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Haase sets record straight on money talk

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Originally published on: 20/07/12 00:00

The 25-year-old Dutchman has collected over $1.6million in prize money to date but believes that outside observers do not consider the expenses players fork out in order to challenge at the top level.

“It’s not an easy topic when it’s about money, of course. For people who watch the sport and see the numbers at the Grand Slams they think, ‘woah, they make so much money’, but you have to see it over the year," stressed Haase. "You have to see who’s making the money and understand what kind of expenses a tennis player has.

“If you’re 80 in the world, people think you’re a millionaire. But if you have a coach, and, like me now, if you have a physio, it’s a lot of money. You don’t have a lot left at the end of the year. The world looks at it differently to the athlete.”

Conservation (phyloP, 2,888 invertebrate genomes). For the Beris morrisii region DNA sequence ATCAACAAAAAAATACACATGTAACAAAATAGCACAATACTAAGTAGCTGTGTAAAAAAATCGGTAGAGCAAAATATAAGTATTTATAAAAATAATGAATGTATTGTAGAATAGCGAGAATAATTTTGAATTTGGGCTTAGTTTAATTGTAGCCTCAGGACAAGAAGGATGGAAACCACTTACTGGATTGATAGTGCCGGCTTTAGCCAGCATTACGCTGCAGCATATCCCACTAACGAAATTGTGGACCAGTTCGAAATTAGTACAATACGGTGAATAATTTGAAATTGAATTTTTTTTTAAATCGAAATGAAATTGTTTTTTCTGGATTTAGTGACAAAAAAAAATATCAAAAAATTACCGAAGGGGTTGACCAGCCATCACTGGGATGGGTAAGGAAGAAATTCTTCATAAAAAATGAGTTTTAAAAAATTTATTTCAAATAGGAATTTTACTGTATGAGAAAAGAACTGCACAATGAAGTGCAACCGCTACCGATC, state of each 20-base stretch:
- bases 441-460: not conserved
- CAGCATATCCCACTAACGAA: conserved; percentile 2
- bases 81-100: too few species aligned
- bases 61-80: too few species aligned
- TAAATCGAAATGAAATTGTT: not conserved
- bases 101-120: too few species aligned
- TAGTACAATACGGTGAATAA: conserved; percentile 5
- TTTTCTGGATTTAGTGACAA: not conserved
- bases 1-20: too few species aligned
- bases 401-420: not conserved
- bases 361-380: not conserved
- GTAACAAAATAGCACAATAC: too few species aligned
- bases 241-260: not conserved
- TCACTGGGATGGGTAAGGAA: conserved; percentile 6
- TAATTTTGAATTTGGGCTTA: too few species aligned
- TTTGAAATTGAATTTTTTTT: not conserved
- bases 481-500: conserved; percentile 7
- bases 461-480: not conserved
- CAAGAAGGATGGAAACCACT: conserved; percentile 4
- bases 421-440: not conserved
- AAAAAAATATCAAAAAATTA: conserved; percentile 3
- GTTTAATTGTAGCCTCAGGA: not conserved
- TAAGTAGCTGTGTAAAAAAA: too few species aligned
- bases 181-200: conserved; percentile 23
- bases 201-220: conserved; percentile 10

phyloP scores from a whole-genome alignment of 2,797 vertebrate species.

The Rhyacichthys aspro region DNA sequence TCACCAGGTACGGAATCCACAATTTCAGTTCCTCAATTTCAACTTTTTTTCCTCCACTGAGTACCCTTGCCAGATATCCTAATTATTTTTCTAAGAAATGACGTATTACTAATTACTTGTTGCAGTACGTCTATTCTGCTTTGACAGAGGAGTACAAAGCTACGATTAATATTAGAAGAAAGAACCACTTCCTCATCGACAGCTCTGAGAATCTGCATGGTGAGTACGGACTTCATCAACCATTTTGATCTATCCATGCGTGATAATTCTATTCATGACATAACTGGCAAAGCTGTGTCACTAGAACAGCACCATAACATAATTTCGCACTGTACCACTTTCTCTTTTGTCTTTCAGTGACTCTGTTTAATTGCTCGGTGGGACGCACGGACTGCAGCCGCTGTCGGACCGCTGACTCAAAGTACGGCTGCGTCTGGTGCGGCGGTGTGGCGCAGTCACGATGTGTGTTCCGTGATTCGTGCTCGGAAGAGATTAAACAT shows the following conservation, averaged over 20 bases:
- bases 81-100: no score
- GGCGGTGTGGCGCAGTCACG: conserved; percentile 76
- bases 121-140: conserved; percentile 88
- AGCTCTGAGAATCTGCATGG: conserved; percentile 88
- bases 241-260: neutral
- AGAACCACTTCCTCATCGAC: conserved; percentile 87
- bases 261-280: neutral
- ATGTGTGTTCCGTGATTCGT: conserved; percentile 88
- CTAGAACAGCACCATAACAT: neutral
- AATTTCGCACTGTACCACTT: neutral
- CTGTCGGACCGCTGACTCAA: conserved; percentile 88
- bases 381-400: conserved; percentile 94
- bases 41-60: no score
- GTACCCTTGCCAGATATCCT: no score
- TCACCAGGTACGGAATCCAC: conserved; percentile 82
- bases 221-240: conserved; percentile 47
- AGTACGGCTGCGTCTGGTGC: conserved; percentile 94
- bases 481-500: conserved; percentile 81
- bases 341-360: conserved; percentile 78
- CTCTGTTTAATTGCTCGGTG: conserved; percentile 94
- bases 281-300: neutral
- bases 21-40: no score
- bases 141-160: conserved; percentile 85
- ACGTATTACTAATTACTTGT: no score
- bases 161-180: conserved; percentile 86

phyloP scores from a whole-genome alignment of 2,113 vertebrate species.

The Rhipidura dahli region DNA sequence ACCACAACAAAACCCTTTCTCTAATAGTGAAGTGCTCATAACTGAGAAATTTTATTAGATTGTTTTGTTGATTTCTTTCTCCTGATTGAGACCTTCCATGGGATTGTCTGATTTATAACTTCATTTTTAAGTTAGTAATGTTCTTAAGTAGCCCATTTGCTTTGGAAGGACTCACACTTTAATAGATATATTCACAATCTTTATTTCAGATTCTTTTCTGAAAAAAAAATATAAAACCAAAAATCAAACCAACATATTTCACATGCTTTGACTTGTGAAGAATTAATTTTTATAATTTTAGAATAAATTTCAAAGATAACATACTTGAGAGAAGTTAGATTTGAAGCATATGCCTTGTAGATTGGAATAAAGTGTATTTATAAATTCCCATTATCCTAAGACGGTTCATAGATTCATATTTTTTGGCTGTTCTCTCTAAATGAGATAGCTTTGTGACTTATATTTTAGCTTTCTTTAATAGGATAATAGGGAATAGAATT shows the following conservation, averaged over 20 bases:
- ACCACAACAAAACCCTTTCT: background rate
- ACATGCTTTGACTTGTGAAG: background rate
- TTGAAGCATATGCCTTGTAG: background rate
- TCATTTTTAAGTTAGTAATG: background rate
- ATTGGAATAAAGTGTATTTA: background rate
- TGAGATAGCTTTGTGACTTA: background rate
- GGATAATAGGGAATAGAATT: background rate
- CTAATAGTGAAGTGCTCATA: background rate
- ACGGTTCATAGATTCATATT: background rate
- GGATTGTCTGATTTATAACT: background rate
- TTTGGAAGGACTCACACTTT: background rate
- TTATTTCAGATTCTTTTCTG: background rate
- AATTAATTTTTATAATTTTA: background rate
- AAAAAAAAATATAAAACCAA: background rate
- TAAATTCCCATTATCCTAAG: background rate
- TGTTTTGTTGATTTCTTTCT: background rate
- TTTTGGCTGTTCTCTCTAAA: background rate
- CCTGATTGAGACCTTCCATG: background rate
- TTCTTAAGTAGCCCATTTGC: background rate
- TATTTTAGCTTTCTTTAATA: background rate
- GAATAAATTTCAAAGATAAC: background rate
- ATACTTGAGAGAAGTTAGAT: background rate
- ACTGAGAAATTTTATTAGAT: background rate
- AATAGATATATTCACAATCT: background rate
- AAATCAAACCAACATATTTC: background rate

This year’s Grand Slams have seen a greater proportion of money filter through to lower-ranked players.  At the French Open, first round losers were awarded a 20% pay rise, while at Wimbledon first round losers walked away with £14,500 – an extra 26 per cent on the 2011 event. The US Open is set to follow suit, offering a 21 per cent increase to first round losers and a 19 per cent pay bonus for those who fall in the second round.

Though encouraged by the increases, the Dutchman, who was elected to the ATP Player Council this June, believes major tournaments can still shell out a greater proportion of their overall revenue to benefit the players, and the game as a whole.

”If there’s so much more money [available], of course we want to make more,” Haase added. “We have to make the money,  especially the guys who are ranked from 80 to 120 – they have to make their money [at the Grand Slams] to have all their expenses for the whole year to travel with a coach. If you’re 100 in the world, people think you’re a millionaire. I think you make £20-30,000 a year.”

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